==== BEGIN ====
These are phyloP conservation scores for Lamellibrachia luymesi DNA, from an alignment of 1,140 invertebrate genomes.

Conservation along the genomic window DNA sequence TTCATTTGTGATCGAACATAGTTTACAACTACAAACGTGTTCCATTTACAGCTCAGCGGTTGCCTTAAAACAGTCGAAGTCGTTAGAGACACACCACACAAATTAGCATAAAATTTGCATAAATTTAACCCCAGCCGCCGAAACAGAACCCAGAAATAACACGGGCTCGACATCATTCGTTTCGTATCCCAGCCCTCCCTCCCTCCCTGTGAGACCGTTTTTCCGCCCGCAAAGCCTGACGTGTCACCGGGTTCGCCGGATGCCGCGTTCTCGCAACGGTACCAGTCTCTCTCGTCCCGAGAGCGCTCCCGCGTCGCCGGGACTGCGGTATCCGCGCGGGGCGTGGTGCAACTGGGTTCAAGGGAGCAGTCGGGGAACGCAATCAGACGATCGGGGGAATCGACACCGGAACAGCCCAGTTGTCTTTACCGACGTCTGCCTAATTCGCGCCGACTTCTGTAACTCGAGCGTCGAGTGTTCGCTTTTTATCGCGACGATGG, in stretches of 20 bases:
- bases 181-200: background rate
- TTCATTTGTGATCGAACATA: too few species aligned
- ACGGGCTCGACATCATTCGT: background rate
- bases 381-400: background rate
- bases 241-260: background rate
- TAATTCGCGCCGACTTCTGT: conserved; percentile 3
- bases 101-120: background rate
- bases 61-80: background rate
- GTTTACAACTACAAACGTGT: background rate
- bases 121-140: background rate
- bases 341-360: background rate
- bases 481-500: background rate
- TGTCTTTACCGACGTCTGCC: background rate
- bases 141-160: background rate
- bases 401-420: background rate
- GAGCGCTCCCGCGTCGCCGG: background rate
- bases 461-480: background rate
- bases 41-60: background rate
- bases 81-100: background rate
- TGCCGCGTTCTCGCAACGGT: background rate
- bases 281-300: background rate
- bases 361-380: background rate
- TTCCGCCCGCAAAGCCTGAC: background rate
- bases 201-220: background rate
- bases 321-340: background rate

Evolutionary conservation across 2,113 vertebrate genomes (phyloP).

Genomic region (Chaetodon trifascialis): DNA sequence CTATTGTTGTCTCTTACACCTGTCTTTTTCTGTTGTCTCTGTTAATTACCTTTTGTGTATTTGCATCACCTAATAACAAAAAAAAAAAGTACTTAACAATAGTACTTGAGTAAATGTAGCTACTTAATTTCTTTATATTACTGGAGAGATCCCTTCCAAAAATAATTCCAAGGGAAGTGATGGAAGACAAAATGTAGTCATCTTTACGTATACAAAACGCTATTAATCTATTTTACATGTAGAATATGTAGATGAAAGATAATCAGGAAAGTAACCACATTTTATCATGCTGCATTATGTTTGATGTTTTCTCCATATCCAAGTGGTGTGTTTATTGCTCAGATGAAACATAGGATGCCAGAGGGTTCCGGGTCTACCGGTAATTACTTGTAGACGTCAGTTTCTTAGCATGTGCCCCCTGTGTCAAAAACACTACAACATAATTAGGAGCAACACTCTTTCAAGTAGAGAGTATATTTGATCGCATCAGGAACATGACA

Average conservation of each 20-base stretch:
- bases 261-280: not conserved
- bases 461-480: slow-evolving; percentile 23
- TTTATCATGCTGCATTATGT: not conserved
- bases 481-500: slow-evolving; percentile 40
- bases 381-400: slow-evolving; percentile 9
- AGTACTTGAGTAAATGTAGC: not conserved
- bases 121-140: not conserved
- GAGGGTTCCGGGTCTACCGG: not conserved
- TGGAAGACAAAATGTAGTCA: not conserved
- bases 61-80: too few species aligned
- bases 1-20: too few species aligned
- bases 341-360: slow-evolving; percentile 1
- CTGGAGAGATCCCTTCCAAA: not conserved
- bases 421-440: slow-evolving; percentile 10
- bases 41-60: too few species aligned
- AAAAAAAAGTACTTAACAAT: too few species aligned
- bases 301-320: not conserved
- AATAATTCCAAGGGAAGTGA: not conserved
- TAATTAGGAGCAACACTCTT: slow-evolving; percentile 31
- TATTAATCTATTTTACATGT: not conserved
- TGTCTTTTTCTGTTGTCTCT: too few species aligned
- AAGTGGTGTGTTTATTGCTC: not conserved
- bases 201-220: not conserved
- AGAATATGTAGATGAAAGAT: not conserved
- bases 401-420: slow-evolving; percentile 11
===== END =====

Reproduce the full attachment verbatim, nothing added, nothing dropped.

These are phyloP conservation scores for Lamellibrachia luymesi DNA, from an alignment of 1,140 invertebrate genomes.

Conservation along the genomic window DNA sequence TTCATTTGTGATCGAACATAGTTTACAACTACAAACGTGTTCCATTTACAGCTCAGCGGTTGCCTTAAAACAGTCGAAGTCGTTAGAGACACACCACACAAATTAGCATAAAATTTGCATAAATTTAACCCCAGCCGCCGAAACAGAACCCAGAAATAACACGGGCTCGACATCATTCGTTTCGTATCCCAGCCCTCCCTCCCTCCCTGTGAGACCGTTTTTCCGCCCGCAAAGCCTGACGTGTCACCGGGTTCGCCGGATGCCGCGTTCTCGCAACGGTACCAGTCTCTCTCGTCCCGAGAGCGCTCCCGCGTCGCCGGGACTGCGGTATCCGCGCGGGGCGTGGTGCAACTGGGTTCAAGGGAGCAGTCGGGGAACGCAATCAGACGATCGGGGGAATCGACACCGGAACAGCCCAGTTGTCTTTACCGACGTCTGCCTAATTCGCGCCGACTTCTGTAACTCGAGCGTCGAGTGTTCGCTTTTTATCGCGACGATGG, in stretches of 20 bases:
- bases 181-200: background rate
- TTCATTTGTGATCGAACATA: too few species aligned
- ACGGGCTCGACATCATTCGT: background rate
- bases 381-400: background rate
- bases 241-260: background rate
- TAATTCGCGCCGACTTCTGT: conserved; percentile 3
- bases 101-120: background rate
- bases 61-80: background rate
- GTTTACAACTACAAACGTGT: background rate
- bases 121-140: background rate
- bases 341-360: background rate
- bases 481-500: background rate
- TGTCTTTACCGACGTCTGCC: background rate
- bases 141-160: background rate
- bases 401-420: background rate
- GAGCGCTCCCGCGTCGCCGG: background rate
- bases 461-480: background rate
- bases 41-60: background rate
- bases 81-100: background rate
- TGCCGCGTTCTCGCAACGGT: background rate
- bases 281-300: background rate
- bases 361-380: background rate
- TTCCGCCCGCAAAGCCTGAC: background rate
- bases 201-220: background rate
- bases 321-340: background rate

Evolutionary conservation across 2,113 vertebrate genomes (phyloP).

Genomic region (Chaetodon trifascialis): DNA sequence CTATTGTTGTCTCTTACACCTGTCTTTTTCTGTTGTCTCTGTTAATTACCTTTTGTGTATTTGCATCACCTAATAACAAAAAAAAAAAGTACTTAACAATAGTACTTGAGTAAATGTAGCTACTTAATTTCTTTATATTACTGGAGAGATCCCTTCCAAAAATAATTCCAAGGGAAGTGATGGAAGACAAAATGTAGTCATCTTTACGTATACAAAACGCTATTAATCTATTTTACATGTAGAATATGTAGATGAAAGATAATCAGGAAAGTAACCACATTTTATCATGCTGCATTATGTTTGATGTTTTCTCCATATCCAAGTGGTGTGTTTATTGCTCAGATGAAACATAGGATGCCAGAGGGTTCCGGGTCTACCGGTAATTACTTGTAGACGTCAGTTTCTTAGCATGTGCCCCCTGTGTCAAAAACACTACAACATAATTAGGAGCAACACTCTTTCAAGTAGAGAGTATATTTGATCGCATCAGGAACATGACA

Average conservation of each 20-base stretch:
- bases 261-280: not conserved
- bases 461-480: slow-evolving; percentile 23
- TTTATCATGCTGCATTATGT: not conserved
- bases 481-500: slow-evolving; percentile 40
- bases 381-400: slow-evolving; percentile 9
- AGTACTTGAGTAAATGTAGC: not conserved
- bases 121-140: not conserved
- GAGGGTTCCGGGTCTACCGG: not conserved
- TGGAAGACAAAATGTAGTCA: not conserved
- bases 61-80: too few species aligned
- bases 1-20: too few species aligned
- bases 341-360: slow-evolving; percentile 1
- CTGGAGAGATCCCTTCCAAA: not conserved
- bases 421-440: slow-evolving; percentile 10
- bases 41-60: too few species aligned
- AAAAAAAAGTACTTAACAAT: too few species aligned
- bases 301-320: not conserved
- AATAATTCCAAGGGAAGTGA: not conserved
- TAATTAGGAGCAACACTCTT: slow-evolving; percentile 31
- TATTAATCTATTTTACATGT: not conserved
- TGTCTTTTTCTGTTGTCTCT: too few species aligned
- AAGTGGTGTGTTTATTGCTC: not conserved
- bases 201-220: not conserved
- AGAATATGTAGATGAAAGAT: not conserved
- bases 401-420: slow-evolving; percentile 11